Students who successfully complete this module
GLO1: will be able to work with theoretical knowledge and apply theory to practical issues
GLO2: will be aware of the ethical dimensions of the scholarly work done in their discipline in general as well as in their own work
GLO3: will be able to undertake analysis of complex, incomplete or contradictory areas of knowledge and make carefully constructed arguments
GLO4: will have a level of conceptual understanding that will allow them to evaluate research, policies, and practices critically
GLO5: will be reflective and self-critical in their work
GLO6: will be able to use the internet, bibliographic search engines, online resources, and effectively conduct research
GLO7: will be able to engage in academic and professional communication with others
GLO8: will have independent learning ability required for further study or professional work

By helping students to progress towards these generic learning outcomes, the module contributes to achieving the general aims of the MA in international Relations, which aim to:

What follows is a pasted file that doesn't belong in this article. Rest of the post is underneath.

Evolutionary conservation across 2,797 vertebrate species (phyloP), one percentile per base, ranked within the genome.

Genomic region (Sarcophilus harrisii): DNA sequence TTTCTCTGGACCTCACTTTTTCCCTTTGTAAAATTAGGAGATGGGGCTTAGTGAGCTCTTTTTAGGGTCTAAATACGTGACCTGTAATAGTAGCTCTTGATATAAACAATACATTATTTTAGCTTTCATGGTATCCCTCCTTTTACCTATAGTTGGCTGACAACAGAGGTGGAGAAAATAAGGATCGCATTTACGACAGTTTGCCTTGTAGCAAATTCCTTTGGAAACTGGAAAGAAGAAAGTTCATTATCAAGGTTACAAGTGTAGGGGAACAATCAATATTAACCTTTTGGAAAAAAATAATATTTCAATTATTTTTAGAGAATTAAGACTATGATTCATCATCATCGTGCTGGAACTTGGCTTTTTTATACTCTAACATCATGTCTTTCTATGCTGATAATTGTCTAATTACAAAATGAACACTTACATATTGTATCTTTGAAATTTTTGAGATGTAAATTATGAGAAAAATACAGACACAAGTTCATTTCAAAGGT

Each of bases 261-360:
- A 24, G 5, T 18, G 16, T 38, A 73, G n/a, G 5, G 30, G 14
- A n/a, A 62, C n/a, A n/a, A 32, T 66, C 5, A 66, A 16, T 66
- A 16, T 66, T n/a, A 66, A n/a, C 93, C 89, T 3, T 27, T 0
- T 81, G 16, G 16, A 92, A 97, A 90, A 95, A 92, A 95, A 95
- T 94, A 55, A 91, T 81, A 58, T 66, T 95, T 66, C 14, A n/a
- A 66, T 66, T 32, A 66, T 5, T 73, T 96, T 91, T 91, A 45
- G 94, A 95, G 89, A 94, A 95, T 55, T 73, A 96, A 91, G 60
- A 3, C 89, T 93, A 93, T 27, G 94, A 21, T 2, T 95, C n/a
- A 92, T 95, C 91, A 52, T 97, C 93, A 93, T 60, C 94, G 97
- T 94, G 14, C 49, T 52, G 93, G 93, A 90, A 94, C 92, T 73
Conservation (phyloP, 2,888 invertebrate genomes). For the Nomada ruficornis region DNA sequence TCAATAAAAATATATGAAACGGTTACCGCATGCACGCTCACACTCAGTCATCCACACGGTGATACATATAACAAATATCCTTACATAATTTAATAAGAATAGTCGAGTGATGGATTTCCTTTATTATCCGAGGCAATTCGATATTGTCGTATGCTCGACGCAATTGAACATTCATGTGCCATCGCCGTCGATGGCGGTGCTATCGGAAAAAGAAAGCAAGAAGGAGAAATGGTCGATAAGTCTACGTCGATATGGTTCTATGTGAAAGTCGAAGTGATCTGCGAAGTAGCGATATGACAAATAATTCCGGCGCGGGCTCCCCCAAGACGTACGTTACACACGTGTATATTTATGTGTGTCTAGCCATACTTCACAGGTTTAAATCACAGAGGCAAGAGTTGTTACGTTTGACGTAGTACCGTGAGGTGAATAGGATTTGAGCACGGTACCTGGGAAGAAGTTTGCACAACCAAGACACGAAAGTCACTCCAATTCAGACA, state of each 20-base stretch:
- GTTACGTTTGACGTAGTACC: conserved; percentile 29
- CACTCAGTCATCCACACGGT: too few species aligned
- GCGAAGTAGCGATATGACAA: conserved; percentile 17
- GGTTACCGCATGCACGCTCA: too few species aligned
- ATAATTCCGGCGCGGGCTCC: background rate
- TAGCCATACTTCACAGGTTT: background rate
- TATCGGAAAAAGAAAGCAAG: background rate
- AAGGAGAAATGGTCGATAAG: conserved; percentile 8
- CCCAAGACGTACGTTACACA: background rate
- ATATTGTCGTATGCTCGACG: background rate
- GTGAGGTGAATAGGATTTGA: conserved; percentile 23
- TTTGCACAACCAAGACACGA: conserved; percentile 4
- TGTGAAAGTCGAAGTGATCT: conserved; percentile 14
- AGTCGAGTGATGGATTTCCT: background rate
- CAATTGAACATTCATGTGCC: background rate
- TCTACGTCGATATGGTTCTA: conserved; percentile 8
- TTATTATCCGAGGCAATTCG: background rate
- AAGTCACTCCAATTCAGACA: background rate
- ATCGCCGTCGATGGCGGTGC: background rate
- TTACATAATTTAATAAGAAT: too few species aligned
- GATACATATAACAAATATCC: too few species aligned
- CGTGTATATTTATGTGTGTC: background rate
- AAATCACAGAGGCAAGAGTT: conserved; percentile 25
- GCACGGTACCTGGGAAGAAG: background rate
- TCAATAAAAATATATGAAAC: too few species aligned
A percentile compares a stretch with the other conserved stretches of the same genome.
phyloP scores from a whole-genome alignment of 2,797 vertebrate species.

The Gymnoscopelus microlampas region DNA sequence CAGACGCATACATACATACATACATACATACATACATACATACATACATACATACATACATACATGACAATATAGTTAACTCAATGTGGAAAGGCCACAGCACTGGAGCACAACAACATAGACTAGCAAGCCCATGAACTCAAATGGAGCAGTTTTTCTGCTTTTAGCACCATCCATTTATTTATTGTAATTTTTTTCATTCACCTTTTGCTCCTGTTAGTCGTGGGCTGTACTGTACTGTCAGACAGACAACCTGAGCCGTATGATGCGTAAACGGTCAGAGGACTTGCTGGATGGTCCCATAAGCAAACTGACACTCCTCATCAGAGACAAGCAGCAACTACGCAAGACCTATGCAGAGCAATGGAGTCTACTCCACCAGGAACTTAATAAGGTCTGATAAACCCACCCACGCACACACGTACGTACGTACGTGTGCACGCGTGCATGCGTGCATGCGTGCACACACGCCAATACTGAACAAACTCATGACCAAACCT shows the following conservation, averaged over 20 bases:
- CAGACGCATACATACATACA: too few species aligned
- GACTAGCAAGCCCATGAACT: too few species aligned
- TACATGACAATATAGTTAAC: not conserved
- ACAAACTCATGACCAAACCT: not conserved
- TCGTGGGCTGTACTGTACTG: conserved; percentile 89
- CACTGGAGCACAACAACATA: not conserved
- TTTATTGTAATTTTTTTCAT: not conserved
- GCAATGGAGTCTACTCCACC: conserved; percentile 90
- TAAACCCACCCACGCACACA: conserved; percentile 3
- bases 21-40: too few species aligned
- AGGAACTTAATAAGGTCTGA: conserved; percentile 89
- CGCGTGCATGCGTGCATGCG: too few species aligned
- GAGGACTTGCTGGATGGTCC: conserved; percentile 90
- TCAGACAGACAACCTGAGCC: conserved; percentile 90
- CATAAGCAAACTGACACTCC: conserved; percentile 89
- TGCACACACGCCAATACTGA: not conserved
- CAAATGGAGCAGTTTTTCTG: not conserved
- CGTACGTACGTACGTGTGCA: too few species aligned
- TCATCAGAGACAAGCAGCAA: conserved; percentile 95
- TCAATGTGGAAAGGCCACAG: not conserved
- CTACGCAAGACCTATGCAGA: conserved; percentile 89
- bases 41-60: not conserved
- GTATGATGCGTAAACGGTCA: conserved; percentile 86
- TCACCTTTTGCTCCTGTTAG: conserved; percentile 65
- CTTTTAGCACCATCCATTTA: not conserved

1. Advanced knowledge and understanding of:
1.1 historical and theoretical issues at the forefront of the discipline of international relations, together with familiarity with appropriate bibliographical sources; (GLO 1,6)
1.2 the epistemological and methodological principles in their application to the study of international relations; (GLO 3)
1.3 key ontological, theoretical, and methodological problems of international relations; (GLO 1,3,4)
1.4 current challenges to international order, cooperation, identity, social formations, and global issues, and possible strategies to address them; (GLO 3)